Figure 1

(A) Patient aged 3.5 years showing a triangular face, downturned corners of the mouth, and small pointed chin. (B) Patient aged 28 years. (C) Patient aged 28 years showing short stature, hypertrichosis, and kyphoscoliosis. (D) Side view of patient.

At the age of 11 years, he received hormone therapy for bilateral cryptorchidism. Since his right testis remained undescended after treatment, an orchidopexy was performed. On review at 12 years, he had a progressive thoracolumbar scoliosis.

At referral, he was 28 years of age and was re-evaluated because of apparently syndromal retardation. He showed aggressive and autistiform behaviour. Since the age of 24, he had problems of enuresis nocturna. Physical examination showed a small man with severe thoracolumbar scoliosis, multiple naevi, hypertrichosis, and dysmorphic features as previously described (fig 1B, C, D). Height was 155 cm (−3 SD), weight 58 kg (+2.6 SD), and head circumference 55.5 cm (50th centile). His legs were asymmetrical, the length and the circumference of the left leg being 4 cm and 5 cm respectively larger than those of the right leg.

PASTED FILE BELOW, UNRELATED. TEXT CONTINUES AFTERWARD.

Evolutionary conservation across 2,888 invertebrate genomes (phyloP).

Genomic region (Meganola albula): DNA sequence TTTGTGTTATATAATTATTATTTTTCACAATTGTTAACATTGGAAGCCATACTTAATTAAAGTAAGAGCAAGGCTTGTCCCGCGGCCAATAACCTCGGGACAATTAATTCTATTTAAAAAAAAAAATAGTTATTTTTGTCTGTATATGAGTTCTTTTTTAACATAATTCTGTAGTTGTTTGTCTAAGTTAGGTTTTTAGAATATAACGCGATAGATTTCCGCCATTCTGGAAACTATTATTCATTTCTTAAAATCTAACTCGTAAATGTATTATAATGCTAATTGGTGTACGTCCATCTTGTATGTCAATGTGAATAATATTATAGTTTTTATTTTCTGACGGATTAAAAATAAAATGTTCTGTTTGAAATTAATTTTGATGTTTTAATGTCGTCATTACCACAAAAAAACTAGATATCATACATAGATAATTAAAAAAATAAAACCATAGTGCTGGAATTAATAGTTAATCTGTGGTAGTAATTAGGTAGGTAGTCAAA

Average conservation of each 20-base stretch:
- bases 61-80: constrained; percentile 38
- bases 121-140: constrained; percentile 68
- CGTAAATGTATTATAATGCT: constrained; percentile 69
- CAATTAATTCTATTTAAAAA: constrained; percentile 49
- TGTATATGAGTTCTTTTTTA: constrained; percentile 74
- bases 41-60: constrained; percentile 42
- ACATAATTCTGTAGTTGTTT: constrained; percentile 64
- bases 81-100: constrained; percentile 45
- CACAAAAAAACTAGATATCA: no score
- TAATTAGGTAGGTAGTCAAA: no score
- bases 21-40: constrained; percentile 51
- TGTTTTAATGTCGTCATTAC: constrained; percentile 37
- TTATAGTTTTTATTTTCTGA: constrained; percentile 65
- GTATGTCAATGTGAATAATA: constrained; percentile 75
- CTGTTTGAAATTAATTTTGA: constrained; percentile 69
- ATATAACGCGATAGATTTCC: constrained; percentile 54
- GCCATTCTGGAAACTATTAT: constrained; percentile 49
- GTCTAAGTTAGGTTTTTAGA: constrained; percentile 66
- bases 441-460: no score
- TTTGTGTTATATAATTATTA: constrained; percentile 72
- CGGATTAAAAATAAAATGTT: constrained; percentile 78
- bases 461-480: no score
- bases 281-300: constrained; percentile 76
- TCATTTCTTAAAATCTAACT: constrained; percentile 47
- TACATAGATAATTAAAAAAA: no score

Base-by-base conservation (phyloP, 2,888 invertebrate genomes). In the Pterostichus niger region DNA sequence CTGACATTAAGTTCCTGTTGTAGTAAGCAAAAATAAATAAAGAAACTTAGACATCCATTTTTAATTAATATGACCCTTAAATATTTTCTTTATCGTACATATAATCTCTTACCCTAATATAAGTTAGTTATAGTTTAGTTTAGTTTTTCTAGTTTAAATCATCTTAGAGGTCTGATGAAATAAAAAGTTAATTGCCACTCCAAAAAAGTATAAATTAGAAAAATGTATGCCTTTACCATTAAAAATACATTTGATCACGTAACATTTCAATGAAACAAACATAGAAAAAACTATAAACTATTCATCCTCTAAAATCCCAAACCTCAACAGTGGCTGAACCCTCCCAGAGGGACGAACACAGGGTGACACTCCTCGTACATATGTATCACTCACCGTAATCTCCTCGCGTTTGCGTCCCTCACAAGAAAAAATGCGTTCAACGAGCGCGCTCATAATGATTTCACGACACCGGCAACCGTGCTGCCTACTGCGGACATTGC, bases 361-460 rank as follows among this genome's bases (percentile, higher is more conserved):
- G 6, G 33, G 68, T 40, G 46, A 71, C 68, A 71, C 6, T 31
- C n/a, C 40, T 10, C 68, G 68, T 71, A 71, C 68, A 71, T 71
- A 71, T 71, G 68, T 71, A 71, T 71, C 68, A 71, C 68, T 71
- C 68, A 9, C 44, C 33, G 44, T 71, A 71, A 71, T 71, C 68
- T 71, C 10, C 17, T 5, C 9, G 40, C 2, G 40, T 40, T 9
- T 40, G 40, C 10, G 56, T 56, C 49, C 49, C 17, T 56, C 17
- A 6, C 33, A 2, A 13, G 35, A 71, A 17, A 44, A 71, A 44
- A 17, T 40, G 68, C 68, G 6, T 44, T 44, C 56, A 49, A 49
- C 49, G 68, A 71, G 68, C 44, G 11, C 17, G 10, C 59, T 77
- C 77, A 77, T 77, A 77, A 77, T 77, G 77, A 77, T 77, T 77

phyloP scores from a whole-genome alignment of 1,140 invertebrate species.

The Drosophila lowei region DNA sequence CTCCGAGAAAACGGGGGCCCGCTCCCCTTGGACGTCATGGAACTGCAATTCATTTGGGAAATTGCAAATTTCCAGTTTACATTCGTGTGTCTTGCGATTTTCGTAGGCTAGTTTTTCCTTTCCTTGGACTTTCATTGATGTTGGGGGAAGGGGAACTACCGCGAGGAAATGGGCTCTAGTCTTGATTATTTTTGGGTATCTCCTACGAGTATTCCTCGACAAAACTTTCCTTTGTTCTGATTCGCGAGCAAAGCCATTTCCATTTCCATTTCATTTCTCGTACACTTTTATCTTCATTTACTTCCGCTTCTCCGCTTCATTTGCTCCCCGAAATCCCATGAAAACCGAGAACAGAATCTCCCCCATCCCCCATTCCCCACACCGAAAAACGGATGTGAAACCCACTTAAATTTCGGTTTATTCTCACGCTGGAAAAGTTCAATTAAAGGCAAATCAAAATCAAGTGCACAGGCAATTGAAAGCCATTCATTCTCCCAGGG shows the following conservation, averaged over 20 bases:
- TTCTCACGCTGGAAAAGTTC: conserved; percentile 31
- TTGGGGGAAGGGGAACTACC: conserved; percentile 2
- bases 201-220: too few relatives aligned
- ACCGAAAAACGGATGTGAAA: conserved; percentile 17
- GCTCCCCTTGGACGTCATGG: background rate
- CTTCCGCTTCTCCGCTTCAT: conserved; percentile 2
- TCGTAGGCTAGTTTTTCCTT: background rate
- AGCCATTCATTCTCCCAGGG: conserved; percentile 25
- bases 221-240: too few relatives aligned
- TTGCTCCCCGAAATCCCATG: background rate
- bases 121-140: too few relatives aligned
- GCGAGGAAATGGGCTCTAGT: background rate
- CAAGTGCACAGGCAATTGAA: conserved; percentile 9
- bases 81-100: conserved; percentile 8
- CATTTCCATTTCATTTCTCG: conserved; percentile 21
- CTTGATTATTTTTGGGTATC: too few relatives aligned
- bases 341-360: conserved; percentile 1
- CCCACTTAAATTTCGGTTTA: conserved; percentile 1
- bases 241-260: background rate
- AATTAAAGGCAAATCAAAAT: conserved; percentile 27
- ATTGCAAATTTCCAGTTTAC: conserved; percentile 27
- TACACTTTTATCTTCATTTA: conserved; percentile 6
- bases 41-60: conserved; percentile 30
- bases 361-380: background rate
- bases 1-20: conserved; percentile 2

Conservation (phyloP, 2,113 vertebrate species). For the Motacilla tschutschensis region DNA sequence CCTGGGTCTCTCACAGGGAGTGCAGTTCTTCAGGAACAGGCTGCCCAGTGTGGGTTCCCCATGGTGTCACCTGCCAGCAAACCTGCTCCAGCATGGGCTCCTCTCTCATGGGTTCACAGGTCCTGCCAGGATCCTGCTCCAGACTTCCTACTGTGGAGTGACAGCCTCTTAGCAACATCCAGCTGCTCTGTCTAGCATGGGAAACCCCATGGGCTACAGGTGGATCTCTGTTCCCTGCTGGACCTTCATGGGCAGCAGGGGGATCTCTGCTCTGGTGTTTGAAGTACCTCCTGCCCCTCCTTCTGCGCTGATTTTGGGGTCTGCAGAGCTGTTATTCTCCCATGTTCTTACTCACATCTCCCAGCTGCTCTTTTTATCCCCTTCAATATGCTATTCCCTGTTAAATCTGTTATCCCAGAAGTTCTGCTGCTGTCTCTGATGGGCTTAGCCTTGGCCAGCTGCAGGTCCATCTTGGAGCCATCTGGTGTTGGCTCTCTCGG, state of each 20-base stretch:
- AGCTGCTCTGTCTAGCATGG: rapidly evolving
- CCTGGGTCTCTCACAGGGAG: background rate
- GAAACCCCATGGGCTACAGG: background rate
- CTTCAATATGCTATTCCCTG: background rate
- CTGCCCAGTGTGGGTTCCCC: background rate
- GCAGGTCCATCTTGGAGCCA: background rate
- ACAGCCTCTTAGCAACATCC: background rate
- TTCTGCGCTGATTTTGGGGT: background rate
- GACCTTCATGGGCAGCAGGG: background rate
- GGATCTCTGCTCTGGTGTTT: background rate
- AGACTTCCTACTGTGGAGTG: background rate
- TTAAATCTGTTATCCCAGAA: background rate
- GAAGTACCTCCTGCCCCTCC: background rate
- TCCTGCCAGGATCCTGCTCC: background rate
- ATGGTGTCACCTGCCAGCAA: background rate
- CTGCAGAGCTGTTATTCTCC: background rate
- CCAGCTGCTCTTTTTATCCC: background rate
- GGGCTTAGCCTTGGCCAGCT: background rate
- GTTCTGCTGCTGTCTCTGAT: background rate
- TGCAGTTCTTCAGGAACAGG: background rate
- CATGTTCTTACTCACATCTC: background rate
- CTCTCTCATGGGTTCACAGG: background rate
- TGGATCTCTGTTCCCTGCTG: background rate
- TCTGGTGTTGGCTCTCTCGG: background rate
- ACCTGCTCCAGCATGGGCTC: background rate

Whole blood lymphocyte cultures were performed according to standard procedures. Cytogenetic analysis of metaphase chromosomes was performed by GTG banding (G banding by trypsin using Giemsa).

To identify the origin of the extra chromosomal material, a whole chromosome paint was performed for chromosome 1 (Cambio). Additionally, comparative genomic hybridisation (CGH) was used to elucidate the origin of the extra chromosome 1 material.5,6 This was performed according to standard protocols.7